People are not born free in any meaningful sense of freedom. If I were to define a human being, I certainly would include self awareness and free will. But the definition of a human must also include a description of the essentials of the body in which self awareness and free will abide. That body comes with inherent constraints. We experience the world from within individual bodies that exist in time and space. Those bodies grow during a long period of vulnerable childhood, require food and shelter, and a possess diverse sensory mechanisms inclined to feelings including emotional attachment, joy, sorrow, pleasure and pain. People are not born free--they are born in mortal danger of perishing immediately, unless there are other people willing and able to provide for their needs until such time as they can provide for themselves.
In the abstract, providing for oneself is a full time job. It takes a lot of time to secure and prepare food, find and maintain shelter, and perhaps reciprocate in duties of care for others. We see, immediately and inescapably, the fundamental need for some minimal social cooperation in order to sustain human life. But at that minimal level of social cooperation, there is no real freedom because most, if not all, available time is consumed in the provision of food and shelter and care for our immediate social group. Time is the universal constraint: we have only so much of it, and if we have to spend all available time providing for basic needs, then there really is little scope for freedom. And in a condition of even moderate scarcity, we might expect the individual pursuit of essentials to lead to conflict and thereby create another essential need: protection.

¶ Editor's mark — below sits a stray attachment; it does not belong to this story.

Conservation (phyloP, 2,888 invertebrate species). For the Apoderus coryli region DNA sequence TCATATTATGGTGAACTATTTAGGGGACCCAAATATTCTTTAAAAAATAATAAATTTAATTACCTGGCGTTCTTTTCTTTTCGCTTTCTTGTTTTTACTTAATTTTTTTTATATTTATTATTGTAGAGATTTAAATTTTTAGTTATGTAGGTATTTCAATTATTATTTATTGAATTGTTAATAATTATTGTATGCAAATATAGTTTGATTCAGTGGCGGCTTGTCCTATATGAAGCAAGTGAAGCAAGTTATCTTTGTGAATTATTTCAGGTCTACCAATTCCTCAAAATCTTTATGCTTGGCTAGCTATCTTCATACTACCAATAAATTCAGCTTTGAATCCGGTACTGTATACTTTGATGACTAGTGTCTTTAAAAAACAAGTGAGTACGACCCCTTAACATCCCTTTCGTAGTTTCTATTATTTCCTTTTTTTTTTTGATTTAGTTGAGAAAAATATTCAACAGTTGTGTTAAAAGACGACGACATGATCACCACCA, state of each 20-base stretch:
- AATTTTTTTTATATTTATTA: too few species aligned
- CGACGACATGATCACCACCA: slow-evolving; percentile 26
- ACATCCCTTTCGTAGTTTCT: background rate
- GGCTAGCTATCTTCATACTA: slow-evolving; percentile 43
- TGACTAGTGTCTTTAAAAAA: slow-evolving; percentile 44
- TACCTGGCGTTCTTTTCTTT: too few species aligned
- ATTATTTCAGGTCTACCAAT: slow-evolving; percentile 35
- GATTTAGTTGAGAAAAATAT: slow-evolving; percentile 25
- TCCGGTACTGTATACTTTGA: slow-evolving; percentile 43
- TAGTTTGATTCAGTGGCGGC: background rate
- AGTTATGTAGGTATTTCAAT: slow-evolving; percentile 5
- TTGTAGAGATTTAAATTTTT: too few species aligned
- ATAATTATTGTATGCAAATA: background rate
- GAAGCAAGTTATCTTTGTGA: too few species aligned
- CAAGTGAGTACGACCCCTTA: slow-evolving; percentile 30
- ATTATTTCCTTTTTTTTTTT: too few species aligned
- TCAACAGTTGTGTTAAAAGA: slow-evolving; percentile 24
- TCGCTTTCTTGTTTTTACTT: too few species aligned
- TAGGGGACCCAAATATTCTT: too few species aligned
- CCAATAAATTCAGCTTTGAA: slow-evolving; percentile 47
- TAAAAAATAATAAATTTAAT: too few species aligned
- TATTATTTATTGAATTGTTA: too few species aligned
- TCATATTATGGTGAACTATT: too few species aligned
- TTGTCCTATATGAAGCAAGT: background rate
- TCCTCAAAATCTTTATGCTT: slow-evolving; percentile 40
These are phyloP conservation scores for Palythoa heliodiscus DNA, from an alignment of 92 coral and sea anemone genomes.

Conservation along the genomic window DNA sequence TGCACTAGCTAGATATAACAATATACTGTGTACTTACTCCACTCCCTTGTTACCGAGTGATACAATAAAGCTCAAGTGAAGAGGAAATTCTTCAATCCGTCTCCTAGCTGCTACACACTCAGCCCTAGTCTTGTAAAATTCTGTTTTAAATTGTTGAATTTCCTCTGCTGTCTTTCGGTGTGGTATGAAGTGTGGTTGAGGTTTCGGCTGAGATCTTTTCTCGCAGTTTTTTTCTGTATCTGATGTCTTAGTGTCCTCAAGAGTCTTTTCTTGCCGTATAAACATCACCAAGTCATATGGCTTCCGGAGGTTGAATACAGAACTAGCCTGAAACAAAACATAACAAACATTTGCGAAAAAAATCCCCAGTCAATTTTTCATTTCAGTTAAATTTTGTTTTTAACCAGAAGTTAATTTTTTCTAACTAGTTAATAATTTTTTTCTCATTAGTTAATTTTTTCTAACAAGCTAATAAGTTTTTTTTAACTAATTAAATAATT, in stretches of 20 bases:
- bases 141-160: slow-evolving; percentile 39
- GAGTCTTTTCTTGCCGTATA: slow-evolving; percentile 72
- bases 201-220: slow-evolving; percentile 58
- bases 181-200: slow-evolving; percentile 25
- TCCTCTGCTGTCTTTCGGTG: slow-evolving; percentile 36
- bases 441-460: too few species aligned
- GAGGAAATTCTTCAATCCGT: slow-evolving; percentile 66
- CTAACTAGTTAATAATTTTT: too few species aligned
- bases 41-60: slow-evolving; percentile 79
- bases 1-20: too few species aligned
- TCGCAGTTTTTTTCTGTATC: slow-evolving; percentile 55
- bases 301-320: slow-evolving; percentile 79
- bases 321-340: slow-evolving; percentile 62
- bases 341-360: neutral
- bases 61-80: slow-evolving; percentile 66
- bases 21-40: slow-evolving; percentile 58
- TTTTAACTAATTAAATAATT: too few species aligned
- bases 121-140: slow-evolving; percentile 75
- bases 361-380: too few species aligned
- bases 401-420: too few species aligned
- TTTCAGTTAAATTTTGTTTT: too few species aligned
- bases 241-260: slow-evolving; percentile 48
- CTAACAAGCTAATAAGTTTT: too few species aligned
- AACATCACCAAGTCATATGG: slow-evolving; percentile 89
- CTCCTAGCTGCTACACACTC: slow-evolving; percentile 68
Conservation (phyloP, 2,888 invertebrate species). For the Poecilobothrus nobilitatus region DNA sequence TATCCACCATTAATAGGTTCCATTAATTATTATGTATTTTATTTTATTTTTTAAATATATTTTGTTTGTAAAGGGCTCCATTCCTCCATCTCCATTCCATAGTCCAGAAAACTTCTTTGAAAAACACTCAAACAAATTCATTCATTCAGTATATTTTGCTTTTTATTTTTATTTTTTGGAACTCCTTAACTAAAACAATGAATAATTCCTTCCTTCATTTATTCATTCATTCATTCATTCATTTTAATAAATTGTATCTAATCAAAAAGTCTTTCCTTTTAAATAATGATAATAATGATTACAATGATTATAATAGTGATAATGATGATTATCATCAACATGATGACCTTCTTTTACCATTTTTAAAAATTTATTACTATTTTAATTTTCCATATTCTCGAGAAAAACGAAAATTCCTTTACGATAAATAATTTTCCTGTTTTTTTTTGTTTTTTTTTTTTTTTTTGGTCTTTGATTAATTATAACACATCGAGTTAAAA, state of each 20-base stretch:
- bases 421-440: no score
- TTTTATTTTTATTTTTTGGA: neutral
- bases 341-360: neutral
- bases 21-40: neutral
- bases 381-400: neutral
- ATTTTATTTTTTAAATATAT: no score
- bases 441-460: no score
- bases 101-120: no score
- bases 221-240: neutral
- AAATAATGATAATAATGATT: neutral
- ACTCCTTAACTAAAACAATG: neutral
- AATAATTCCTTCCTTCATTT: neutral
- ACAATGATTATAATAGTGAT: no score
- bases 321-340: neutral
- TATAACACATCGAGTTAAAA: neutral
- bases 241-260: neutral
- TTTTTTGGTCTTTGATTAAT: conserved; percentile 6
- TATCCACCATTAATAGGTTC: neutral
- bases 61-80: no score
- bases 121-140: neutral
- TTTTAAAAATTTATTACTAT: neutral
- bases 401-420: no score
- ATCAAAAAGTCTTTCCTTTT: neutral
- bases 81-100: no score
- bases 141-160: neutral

It is not hard to see that we can increase the scope for individual freedom through social cooperation. Tacit or explicit agreements on specialization with those in our own and neighboring social groups allow us to provide for our essential needs more efficiently. At some point, this efficiency may yield sufficient surplus time to allow us to meaningfully consider the concept of freedom. We are not born free. We are only able to speak of freedom once we have a level of social cooperation that allows for efficiency in meeting essential needs and creates a surplus of time.